Before you can start to build your house, you have a lot of homework to do. It includes budgeting, permitting, talking to banks and contractors.

Any mistake or omission in this homework will bite painfully during the construction process.
So, how to avoid those fails?

The answer is simple: do your homework properly.

You should ask the right questions and get answers to those.
The best question to start with is: what EXACTLY do I want to achieve?

You can not build a house "around 100 sqm (1000 sqf). You can build EXACTLY 100 sqm or 105sqm. You get the point.

The first step is always building a clear vision of your future home, summer cabin, rental house, or whatever it is going to be.

Here, we have made a video for you explaining this step:

Once you are sure about what you really need to build and how big your house is going to be, it is time to get more in detail and ask more specific questions.

Two of the most important questions are:

  • "Can I afford it?" 
  • "What will be the final cost of my build?"

Unfortunately, these are "high-level" questions and to answer them, you need to ask many more specific questions.

Budgeting a complex building is a process which includes services like:

  • architectural design;
  • permitting;
  • engineering;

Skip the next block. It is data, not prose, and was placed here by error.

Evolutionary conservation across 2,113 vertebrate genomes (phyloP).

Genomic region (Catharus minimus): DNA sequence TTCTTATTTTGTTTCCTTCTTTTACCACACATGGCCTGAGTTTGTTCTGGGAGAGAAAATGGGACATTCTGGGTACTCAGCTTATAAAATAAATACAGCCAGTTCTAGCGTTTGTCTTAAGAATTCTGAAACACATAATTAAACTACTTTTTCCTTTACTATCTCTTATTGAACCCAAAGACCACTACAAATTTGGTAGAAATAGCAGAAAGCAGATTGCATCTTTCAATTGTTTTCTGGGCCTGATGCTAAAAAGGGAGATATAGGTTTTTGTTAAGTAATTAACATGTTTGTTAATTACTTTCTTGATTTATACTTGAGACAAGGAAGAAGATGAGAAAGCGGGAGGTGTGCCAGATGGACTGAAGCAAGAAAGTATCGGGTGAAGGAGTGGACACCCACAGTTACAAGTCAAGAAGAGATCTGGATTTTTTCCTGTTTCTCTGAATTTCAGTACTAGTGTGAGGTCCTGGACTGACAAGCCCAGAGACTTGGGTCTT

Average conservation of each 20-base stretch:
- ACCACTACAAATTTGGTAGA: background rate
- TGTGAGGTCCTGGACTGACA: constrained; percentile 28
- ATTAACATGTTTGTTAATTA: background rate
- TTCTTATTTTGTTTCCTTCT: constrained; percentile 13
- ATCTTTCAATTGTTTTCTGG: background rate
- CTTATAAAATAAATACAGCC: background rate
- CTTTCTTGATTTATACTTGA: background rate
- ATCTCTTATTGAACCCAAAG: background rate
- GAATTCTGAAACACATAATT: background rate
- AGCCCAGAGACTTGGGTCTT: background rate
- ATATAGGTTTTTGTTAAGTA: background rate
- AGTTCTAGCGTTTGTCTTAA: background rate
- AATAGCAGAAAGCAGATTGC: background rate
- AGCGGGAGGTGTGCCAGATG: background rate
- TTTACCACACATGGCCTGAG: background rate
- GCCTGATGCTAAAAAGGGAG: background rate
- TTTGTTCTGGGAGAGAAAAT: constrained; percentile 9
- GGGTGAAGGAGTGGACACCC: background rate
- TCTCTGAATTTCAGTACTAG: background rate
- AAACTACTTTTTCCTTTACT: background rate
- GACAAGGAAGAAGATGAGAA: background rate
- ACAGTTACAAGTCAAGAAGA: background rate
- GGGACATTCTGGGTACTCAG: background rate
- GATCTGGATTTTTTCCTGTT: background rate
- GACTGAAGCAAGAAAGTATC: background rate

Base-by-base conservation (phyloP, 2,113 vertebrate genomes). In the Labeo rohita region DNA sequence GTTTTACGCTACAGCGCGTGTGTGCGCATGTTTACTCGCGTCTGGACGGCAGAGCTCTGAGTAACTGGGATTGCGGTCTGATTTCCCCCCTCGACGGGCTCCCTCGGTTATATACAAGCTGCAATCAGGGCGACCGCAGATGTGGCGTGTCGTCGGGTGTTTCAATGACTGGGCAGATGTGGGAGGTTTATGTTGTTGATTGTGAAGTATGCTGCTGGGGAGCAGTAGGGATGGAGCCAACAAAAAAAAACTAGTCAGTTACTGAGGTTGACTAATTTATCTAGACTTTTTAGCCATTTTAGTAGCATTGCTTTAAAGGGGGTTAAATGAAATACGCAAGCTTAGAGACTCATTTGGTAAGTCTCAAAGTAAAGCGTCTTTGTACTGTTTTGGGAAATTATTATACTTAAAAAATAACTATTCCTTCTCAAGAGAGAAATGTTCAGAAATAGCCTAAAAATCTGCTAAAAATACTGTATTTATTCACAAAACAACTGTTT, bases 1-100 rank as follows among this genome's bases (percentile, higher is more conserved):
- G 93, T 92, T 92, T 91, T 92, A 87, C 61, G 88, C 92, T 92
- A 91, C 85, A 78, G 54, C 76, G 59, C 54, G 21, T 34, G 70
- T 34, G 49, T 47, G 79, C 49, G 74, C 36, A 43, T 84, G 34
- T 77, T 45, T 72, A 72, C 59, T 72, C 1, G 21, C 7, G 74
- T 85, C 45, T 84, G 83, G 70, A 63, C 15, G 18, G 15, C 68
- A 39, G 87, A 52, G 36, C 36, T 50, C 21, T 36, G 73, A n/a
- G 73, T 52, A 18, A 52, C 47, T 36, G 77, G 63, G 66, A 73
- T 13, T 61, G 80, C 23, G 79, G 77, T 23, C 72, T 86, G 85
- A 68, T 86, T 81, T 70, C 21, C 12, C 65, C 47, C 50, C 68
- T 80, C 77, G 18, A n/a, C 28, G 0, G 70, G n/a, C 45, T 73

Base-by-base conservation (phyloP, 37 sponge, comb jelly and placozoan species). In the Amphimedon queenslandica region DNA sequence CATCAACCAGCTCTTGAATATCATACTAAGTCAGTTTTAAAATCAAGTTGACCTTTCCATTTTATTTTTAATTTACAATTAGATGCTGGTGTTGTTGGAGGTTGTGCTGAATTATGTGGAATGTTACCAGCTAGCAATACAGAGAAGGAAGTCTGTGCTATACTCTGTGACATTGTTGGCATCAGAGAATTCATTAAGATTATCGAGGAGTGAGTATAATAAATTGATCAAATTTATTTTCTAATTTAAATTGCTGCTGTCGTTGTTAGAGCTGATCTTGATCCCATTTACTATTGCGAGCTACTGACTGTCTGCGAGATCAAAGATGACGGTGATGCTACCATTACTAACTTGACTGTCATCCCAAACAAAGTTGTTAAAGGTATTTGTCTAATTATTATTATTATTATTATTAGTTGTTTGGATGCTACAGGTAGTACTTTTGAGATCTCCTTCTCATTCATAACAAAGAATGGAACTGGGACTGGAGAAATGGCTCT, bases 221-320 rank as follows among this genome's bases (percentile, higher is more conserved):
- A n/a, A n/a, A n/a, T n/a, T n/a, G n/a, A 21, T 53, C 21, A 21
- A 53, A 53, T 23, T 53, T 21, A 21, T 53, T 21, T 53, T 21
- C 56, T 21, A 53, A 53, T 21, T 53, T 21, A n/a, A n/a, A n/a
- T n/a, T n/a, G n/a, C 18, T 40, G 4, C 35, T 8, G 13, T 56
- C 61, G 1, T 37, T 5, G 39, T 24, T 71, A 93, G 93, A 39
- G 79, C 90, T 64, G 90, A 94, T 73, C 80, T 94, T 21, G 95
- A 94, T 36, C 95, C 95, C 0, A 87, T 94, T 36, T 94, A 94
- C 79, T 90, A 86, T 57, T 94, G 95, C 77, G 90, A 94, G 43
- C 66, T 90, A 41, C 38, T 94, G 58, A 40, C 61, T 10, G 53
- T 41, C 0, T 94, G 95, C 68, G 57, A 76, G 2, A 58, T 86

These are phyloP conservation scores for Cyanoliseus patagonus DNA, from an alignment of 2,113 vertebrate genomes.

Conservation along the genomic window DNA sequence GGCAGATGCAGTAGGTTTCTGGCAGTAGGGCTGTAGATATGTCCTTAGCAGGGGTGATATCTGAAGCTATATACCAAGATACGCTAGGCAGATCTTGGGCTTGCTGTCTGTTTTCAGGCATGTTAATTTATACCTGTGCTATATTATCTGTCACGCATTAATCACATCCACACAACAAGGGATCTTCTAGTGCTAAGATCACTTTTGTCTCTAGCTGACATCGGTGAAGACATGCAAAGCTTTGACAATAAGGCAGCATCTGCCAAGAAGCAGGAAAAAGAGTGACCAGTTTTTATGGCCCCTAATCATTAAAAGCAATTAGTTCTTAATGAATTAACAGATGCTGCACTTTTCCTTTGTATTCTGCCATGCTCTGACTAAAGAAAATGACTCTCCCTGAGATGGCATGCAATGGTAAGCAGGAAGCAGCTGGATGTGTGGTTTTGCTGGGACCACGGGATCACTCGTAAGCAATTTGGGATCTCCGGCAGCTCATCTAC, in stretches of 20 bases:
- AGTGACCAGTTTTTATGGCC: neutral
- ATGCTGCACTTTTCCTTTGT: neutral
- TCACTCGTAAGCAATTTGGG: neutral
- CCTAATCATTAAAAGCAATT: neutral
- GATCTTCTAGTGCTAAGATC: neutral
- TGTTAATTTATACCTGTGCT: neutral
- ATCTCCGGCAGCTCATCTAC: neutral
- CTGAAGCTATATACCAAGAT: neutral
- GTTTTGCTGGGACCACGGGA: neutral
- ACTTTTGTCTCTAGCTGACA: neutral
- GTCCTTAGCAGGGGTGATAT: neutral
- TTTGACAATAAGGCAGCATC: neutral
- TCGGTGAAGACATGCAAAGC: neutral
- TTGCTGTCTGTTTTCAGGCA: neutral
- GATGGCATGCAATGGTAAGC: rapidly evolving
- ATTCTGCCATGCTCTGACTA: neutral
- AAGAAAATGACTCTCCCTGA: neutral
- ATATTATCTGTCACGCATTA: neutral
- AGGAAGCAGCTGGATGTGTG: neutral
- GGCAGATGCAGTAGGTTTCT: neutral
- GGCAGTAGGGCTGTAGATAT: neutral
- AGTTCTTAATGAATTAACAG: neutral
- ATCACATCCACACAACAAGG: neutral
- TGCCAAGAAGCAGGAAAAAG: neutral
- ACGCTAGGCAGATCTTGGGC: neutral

• groundworks;
  • connecting to utility grids;
  • foundations;
  • kit assembly;
  • roofing;
  • insulating;
  • interior works and decorations;
  • technical installations (electricity, ventilation, heating, etc..)

To get a price you need to ask yourself how are you going to deal with each of those components and/or activities.
It can be tricky if you haven't done it before. 

In our 100 Questions Guide, we go through over one hundred aspects that you should keep in mind during this process.

Some people solve it by hiring a general contractor and it might be a good idea if you find one who you can really trust. 

We recommend asking your family and friends (it should be really easy in this social media era) if any of them has a positive experience with a general contractor. The trust issue is important as some general contractors tend to include big risk margins in the budget. 

For example, if the groundworks will likely cost between 4000-5000, they will put 6000 in the budget (just to be safe) and then they don't have to work too hard to get the best offer.

This is just being safe and lazy at the homeowner's expense. 

Also, general contractors obviously don't work for free. Hiring one means that your homework will be done by them for a cost which includes their mark-ups + company overheads.

If you are on a tight budget - or simply don't want to spend your hard earned cash on a general contractor - it might be better to do the homework by yourself

We have e-guides available to help you with this. Check it out HERE